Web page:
“Beginning this Wednesday, January 26, 2022, the Mission operating room and other procedural areas in the hospital (Endoscopy, cath lab, IR, and others) will only proceed with urgent and emergent cases,” Chad Patrick, chief executive of Mission Hospital, wrote in a confidential memo to staff dated Jan. 25.

“We will continue to evaluate daily on a case-by-case scenario,” the staff memo, obtained by Asheville Watchdog, continued. “Any urgent/emergent case where the patient has not already been admitted, but will require a hospital bed, needs approval by multidisciplinary hospital leadership.”

“The ASC will remain open at this time but we will continue to closely monitor and may need to adjust depending on patient needs,” the memo said,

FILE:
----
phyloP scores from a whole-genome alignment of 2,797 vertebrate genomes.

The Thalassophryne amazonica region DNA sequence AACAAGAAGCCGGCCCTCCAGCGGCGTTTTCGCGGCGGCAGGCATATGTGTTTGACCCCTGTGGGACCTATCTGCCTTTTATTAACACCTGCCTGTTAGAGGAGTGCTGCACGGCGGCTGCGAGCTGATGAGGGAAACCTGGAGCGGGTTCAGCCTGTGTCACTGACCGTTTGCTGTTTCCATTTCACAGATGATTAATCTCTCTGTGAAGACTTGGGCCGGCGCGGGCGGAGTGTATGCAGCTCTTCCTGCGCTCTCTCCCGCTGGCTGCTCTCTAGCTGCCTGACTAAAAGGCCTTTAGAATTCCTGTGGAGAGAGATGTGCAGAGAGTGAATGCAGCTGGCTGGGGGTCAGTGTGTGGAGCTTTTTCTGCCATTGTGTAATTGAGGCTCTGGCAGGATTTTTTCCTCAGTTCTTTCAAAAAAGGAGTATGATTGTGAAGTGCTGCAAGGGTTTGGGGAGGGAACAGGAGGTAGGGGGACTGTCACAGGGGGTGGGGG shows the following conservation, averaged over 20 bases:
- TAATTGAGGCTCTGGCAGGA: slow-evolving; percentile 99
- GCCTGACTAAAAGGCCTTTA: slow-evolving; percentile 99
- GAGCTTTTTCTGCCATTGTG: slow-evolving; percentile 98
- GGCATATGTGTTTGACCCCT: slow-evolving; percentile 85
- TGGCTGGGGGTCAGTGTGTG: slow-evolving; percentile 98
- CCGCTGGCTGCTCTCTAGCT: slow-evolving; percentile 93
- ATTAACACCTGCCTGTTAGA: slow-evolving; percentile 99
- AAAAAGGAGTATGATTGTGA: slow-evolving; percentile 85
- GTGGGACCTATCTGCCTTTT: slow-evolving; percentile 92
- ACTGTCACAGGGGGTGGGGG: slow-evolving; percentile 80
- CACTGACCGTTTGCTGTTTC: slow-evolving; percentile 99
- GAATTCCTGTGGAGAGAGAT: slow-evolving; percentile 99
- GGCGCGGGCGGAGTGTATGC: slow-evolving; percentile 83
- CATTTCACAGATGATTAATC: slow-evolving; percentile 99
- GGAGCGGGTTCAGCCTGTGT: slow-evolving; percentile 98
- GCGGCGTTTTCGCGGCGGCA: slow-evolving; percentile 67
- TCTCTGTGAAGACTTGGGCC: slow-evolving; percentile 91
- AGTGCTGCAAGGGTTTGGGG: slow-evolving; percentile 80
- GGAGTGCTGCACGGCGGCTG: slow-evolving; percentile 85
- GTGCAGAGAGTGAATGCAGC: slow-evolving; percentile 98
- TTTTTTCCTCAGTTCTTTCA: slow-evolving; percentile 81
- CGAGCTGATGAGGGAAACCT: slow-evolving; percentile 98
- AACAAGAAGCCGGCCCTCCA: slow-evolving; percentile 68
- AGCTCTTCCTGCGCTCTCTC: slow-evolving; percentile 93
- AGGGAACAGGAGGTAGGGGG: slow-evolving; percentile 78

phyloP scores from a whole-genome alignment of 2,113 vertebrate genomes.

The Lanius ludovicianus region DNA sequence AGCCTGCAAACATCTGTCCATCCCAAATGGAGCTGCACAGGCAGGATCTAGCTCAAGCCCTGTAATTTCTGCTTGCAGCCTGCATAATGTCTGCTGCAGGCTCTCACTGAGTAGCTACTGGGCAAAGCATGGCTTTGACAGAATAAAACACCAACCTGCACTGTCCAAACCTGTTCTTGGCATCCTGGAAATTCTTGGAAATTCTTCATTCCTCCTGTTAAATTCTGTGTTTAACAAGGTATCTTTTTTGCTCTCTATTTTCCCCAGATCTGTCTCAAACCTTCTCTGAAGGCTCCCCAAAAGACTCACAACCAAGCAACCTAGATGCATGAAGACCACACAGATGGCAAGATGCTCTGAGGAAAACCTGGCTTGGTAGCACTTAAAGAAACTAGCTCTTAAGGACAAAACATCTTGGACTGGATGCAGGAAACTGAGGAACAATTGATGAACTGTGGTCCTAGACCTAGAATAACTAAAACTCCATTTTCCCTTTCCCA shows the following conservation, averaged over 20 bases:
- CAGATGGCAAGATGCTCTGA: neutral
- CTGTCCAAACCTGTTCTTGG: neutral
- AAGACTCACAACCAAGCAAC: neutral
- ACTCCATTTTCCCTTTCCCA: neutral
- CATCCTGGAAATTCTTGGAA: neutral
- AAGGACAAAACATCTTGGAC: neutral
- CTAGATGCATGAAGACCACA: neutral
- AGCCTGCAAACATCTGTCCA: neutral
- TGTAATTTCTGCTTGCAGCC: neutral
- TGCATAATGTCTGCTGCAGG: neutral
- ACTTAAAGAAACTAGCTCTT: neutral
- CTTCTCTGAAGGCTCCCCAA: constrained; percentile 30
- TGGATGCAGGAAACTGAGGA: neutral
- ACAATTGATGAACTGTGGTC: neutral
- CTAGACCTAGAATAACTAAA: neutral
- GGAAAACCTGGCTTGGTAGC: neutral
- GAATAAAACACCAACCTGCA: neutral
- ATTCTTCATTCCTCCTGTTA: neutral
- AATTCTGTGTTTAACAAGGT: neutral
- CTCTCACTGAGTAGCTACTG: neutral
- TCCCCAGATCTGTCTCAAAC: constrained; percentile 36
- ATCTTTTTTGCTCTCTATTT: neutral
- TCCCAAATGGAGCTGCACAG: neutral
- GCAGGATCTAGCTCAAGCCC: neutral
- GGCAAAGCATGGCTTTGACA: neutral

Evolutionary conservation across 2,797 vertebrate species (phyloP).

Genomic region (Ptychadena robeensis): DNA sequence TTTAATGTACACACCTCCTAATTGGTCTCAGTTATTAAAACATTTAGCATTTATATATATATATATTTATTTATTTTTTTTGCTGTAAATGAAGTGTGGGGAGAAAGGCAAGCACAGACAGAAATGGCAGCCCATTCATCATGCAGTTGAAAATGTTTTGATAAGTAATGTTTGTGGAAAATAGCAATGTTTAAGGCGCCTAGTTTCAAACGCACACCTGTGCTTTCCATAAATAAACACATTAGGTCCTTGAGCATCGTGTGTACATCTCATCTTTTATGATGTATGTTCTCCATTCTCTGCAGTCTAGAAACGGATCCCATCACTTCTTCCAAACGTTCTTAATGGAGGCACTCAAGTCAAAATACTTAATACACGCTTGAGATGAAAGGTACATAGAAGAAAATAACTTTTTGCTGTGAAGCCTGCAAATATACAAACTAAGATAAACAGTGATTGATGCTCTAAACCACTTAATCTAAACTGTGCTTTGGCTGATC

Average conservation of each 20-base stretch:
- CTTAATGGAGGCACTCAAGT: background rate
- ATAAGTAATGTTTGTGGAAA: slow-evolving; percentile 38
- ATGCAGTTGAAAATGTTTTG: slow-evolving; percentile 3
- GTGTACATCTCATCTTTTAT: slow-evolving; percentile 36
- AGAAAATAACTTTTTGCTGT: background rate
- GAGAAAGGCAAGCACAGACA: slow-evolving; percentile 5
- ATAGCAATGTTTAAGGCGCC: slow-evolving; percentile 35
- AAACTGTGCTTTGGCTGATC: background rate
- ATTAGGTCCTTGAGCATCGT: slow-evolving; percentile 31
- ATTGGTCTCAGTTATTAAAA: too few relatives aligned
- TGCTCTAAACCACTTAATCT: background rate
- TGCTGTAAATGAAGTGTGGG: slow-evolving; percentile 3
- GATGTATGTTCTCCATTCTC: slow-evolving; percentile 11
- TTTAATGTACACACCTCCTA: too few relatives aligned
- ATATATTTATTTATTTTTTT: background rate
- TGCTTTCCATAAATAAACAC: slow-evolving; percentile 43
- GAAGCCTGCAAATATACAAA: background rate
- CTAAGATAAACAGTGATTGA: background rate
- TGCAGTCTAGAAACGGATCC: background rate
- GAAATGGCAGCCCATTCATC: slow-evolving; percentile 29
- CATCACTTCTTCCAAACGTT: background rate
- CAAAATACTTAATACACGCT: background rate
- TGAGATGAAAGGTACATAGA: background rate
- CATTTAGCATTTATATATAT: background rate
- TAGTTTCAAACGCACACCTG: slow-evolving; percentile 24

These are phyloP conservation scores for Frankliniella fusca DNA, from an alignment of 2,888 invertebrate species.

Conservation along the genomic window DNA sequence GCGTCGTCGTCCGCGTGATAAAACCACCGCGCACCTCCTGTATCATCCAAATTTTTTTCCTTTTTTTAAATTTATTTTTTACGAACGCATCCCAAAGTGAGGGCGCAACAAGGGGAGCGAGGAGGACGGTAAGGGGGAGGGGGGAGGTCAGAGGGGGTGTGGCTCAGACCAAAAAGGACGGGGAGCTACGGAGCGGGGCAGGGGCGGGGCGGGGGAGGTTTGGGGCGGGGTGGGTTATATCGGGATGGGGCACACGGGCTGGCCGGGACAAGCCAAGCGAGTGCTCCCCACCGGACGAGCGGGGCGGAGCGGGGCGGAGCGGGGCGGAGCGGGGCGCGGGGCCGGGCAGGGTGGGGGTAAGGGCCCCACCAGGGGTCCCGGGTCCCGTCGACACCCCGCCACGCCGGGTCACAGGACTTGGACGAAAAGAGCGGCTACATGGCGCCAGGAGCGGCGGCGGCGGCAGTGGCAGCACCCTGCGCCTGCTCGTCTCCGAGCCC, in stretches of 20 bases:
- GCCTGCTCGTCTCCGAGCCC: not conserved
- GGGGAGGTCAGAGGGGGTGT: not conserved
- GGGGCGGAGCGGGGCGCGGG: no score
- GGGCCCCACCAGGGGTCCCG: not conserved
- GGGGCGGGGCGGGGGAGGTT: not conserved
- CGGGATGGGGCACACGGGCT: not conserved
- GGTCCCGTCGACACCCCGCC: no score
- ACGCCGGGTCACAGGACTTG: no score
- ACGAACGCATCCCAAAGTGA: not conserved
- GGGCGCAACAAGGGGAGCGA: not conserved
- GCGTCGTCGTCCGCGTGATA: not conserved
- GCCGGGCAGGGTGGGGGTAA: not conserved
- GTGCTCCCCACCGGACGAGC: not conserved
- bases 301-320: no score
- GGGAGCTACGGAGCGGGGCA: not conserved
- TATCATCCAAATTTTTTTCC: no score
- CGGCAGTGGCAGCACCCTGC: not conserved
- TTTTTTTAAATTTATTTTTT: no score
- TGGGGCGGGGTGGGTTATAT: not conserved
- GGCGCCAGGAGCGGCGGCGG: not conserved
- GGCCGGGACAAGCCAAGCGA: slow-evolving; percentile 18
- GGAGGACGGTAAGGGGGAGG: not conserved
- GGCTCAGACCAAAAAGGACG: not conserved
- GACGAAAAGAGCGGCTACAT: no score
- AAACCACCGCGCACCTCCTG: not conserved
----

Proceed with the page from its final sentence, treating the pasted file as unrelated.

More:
Hospitals Curtail Services as COVID Cases Surge to Record Levels

Unvaccinated patients fill beds as hospital workers fall ill

Slide presentation by Dr. William Hathaway, chief medical officer of HCA Mission. The latest surge began just after Christmas. // Screengrab, with added arrow, by Asheville Watchdog

Local hospitals, including Mission, are once again reeling under a perfect storm of pandemic pressures: record infection rates, overwhelmingly among people who refuse to be vaccinated; a sudden spike in the number of healthcare workers who are infected, on top of an already critical staffing shortage; and a shortage of COVID-19 test kits.

The latest surge began Dec. 27, following Christmas gatherings, William Hathaway, Mission’s chief medical officer, reported to the hospital’s medical staff on Monday. Children and people under the age of 44 are among the fastest-growing groups of patients, he said, and the rise in infected doctors, nurses, and other healthcare workers who care for them was almost literally off the charts.